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January 13, 2019

Tobacco tax reforms to ensure better health system

Islamabad

January 13, 2019

Islamabad : The tobacco tax reforms will lead to inflated tax returns and improved health system in the country, insisted speakers at a conference here.

The Society for the Protection of the Rights of the Child, Human Development Foundation and Pakistan National Heart Association held the event on the 'new model on tobacco tax reforms' at a local hotel.

Addressing to participants Malik Imran Ahmad of the Campaign for Tobacco-Free Kids, Pakistan Office, shared the new model of tobacco tax reforms.

He said the model would contribute to significant reduction in adult cigarette consumption by almost 42% (about 28 billion sticks); reduced smoking prevalence from 10.4% of all adults currently to about 8.3% after three years, and reduction in the number of smoking-related deaths among current and future smokers by about 11%.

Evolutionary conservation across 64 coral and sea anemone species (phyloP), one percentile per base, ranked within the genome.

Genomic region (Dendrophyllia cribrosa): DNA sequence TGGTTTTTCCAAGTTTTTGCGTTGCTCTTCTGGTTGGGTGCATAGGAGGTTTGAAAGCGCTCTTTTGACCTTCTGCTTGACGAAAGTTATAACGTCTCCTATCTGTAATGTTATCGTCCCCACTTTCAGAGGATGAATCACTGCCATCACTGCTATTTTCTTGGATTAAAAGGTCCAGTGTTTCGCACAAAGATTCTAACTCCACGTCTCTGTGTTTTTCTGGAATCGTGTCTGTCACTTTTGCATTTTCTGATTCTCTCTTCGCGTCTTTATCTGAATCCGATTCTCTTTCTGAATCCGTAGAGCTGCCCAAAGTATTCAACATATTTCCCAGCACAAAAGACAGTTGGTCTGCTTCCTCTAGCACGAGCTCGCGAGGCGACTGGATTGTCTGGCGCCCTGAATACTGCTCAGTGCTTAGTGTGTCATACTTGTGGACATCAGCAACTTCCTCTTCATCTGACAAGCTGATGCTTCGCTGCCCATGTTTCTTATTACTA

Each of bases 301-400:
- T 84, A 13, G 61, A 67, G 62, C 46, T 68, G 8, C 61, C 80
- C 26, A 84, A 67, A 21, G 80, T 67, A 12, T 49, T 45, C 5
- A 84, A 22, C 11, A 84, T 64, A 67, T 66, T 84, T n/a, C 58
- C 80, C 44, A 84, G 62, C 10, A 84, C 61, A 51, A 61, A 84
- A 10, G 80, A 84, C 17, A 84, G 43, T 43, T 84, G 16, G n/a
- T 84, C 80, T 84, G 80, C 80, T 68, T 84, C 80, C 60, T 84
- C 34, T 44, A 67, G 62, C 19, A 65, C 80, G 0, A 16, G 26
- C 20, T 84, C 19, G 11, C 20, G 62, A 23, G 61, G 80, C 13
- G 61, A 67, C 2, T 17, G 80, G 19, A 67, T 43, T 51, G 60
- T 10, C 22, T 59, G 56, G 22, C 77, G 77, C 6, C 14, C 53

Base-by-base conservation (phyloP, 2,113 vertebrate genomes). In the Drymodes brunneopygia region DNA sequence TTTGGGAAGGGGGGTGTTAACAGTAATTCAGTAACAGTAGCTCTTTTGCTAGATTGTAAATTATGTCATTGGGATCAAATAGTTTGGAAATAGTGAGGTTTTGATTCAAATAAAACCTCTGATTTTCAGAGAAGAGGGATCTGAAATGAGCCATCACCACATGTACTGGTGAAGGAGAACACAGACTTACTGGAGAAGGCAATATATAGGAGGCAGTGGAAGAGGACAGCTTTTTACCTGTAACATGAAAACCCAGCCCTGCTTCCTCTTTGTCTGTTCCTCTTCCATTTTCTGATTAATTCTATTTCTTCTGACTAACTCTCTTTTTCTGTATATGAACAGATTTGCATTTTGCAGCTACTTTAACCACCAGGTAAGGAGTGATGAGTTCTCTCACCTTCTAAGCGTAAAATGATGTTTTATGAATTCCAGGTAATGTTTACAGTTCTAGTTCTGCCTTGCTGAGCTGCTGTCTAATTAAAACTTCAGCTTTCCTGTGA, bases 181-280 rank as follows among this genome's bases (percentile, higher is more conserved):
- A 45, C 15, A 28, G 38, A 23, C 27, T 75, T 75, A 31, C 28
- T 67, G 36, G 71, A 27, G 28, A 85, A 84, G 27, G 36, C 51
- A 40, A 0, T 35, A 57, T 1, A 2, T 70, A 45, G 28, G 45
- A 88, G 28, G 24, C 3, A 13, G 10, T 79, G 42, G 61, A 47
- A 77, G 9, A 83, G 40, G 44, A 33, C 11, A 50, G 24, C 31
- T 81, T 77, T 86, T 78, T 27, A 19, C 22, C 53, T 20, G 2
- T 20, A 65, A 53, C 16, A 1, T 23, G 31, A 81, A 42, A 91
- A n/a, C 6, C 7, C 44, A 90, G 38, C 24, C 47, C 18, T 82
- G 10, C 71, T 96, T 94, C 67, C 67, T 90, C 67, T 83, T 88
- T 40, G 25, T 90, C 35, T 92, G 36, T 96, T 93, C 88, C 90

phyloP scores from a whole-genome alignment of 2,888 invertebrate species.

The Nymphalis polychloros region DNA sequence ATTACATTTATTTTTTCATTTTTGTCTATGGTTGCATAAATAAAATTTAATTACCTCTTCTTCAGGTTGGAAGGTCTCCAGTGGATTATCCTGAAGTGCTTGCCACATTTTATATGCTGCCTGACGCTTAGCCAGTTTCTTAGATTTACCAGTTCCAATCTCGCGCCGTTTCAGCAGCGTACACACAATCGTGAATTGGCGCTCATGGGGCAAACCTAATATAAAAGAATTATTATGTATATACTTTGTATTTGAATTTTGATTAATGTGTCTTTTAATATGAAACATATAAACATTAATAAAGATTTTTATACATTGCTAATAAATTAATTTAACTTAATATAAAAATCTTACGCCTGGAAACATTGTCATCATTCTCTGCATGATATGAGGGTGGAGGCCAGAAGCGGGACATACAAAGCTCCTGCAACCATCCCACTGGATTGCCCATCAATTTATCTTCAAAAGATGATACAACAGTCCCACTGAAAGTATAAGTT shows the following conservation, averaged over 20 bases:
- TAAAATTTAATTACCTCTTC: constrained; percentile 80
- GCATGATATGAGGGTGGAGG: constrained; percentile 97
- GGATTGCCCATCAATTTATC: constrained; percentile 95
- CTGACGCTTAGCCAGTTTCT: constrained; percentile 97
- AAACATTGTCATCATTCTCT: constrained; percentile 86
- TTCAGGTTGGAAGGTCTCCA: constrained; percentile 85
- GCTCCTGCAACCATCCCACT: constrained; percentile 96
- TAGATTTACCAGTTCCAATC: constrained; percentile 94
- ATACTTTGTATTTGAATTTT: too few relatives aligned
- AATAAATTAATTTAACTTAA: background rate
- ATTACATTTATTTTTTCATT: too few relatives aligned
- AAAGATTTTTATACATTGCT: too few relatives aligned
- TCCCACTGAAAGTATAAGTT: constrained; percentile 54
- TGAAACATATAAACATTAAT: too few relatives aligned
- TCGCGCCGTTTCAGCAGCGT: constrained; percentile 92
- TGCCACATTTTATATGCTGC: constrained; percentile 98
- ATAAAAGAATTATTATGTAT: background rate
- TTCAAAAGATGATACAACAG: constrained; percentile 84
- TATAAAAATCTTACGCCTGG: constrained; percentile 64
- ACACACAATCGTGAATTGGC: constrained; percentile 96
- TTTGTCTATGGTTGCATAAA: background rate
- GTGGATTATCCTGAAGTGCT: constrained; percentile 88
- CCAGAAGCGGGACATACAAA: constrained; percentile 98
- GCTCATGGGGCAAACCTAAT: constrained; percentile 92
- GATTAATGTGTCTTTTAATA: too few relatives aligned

The experts on tobacco taxation have come up with a concrete proposal for tobacco tax reforms and recommend solutions to the federal government on short term (Fiscal Years 2019/20): medium term (FY 2020-21) and long term basis (FY 2021-22).

According to the calculations, it is predicted that the tax reform would generate significant additional total tax revenue of about Rs205.9 billion over three years, equivalent to an average annual increase in total tax revenue of about 51% (or about Rs32.3 billion per year).

The experts also anticipated an increase in the excise tax share in the price from about 45.9% to 57.6%, somewhat closer to the 70% level recommended by the World Health Organisation.

The participants expressed confidence that recommendation for tobacco tax reforms if adopted by the government will prove to be an effective policy that will simplify Pakistan’s tobacco tax system and thus, reducing the government’s administrative costs (improve enforcement and compliance) and further align it with best global practices.

They said the proposal could significantly reduce tobacco use and save lives while raising significant additional tax revenue that can fund government health programmes, including tobacco control programs, a “win-win” for tobacco control.

The participants demanded the government regularly increase the excise tax to account for inflation and income growth and reduce cigarette affordability, harmonise all taxes across tobacco products, and fully implement the protocol to eliminate illicit tobacco trade and align the protocol with the legislation on prosecutions and sanctions for tax evasion.

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